in written form (including in its original language/phonology) for the first time. The alphabet was based on the Pahlavi one, but rather than the inadequacy of that script for recording spoken Middle Persian, the Avestan alphabet had 46 letters, and was well suited to recording Avestan in written form in the way the language actually sounded and was uttered. The Persian magi were therefore finally able to record all surviving ancient Avestan texts in written form. As a result of this development, the Sasanian Avesta was then compiled into 21 nasks (divisions) to correspond with the 21 words of the '' Ahunavar'' invocation. The nasks were further divided into three groups of seven. The first group contained the '' Gathas'' and all texts associated with them, while the second group contained works of scholastic learning. The final section contained treatises of instruction for the magi, such as the '' Vendidad'', law-texts and other works, such as '' yashts''. An important literary text, the '' Khwaday-Namag'' (Book of Kings), was composed during the Sasanian era. This text is the basis of the later '' Shahnameh'' of Ferdowsi. Another important Zoroastrian text from the Sasanian period includes the '' Dadestan-e Menog-e Khrad'' (Judgments of the Spirit of Wisdom).


Christianity

Christians in the Sasanian Empire belonged mainly to the Nestorian Church (Church of the East) and the Jacobite Church (Syriac Orthodox Church) branches of Christianity. Although these churches originally maintained ties with Christian churches in the Roman Empire, they were indeed quite different from them. One reason for this was that the liturgical language of the Nestorian and Jacobite Churches was Syriac rather than Greek, the language of Roman Christianity during the early centuries (and the language of Eastern Roman Christianity in later centuries). Another reason for a separation between Eastern and Western Christianity was strong pressure from the Sasanian authorities to sever connections with Rome, since the Sasanian Empire was often at war with the Roman Empire. Christianity was recognized by Yazdegerd I in 409 as an allowable faith within the Sasanian Empire. The major break with mainstream Christianity came in 431, due to the pronouncements of the First Council of Ephesus. The Council condemned Nestorius, a theologian of Cilician/Kilikian origin and the patriarch of Constantinople, for teaching a view of Christology in accordance with which he refused to call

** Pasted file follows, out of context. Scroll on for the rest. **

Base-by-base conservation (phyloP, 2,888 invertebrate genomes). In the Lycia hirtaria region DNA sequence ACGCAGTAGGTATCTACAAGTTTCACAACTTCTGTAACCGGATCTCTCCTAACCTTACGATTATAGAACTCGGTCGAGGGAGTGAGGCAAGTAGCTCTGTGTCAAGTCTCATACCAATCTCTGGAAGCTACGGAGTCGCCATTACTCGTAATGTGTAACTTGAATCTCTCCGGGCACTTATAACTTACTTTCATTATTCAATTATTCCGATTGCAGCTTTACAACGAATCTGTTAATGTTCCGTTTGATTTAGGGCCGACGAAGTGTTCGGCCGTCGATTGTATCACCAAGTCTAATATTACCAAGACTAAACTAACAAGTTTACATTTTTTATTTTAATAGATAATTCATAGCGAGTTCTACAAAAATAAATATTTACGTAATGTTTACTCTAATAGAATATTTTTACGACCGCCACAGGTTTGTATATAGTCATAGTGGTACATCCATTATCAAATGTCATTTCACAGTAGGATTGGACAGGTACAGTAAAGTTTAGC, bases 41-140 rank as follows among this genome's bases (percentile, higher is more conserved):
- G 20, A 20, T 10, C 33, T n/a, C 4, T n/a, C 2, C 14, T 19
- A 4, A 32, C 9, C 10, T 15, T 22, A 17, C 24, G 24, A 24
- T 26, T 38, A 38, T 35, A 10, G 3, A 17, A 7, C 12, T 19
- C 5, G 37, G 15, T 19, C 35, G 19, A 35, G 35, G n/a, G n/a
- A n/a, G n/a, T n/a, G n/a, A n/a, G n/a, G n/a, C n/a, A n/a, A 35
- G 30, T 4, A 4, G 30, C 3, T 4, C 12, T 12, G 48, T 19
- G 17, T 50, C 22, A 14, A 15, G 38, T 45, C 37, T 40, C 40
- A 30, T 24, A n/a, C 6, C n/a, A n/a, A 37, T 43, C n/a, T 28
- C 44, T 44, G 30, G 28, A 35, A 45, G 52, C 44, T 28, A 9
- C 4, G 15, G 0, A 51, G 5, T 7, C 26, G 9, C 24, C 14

Mary, mother of Jesus Mary; arc, ܡܪܝܡ, translit=Mariam; ar, مريم, translit=Maryam; grc, Μαρία, translit=María; la, Maria; cop, Ⲙⲁⲣⲓⲁ, translit=Maria was a first-century Jews, Jewish woman of Nazareth, the wife of Saint Joseph, Jose ...
, " Theotokos" or Mother of God. While the teaching of the Council of Ephesus was accepted within the Roman Empire, the Sasanian church disagreed with the condemnation of Nestorius' teachings. When Nestorius was deposed as patriarch, a number of his followers fled to the Sasanian Empire. Persian emperors used this opportunity to strengthen Nestorius' position within the Sasanian church (which made up the vast majority of the Christians in the predominantly Zoroastrian Persian Empire) by eliminating the most important pro-Roman clergymen in Persia and making sure that their places were taken by Nestorians. This was to assure that these Christians would be loyal to the Persian Empire, and not to the Roman. Most of the Christians in the Sasanian empire lived on the western edge of the empire, predominantly in Mesopotamia, but there were also important extant communities in the more northern territories, namely Caucasian Albania, Lazica, Iberia, and the Persian part of Armenia. Other important communities were to be found on the island of Tylos (present day
Bahrain Bahrain ( ; ; ar, البحرين, al-Bahrayn, locally ), officially the Kingdom of Bahrain, ' is an island country in Western Asia Western Asia, West Asia, or Southwest Asia, is the westernmost subregion of the larger geographical regio ...
), the southern coast of the Persian Gulf, and the area of the Arabian kingdom of Lakhm. Some of these areas were the earliest to be Christianized; the kingdom of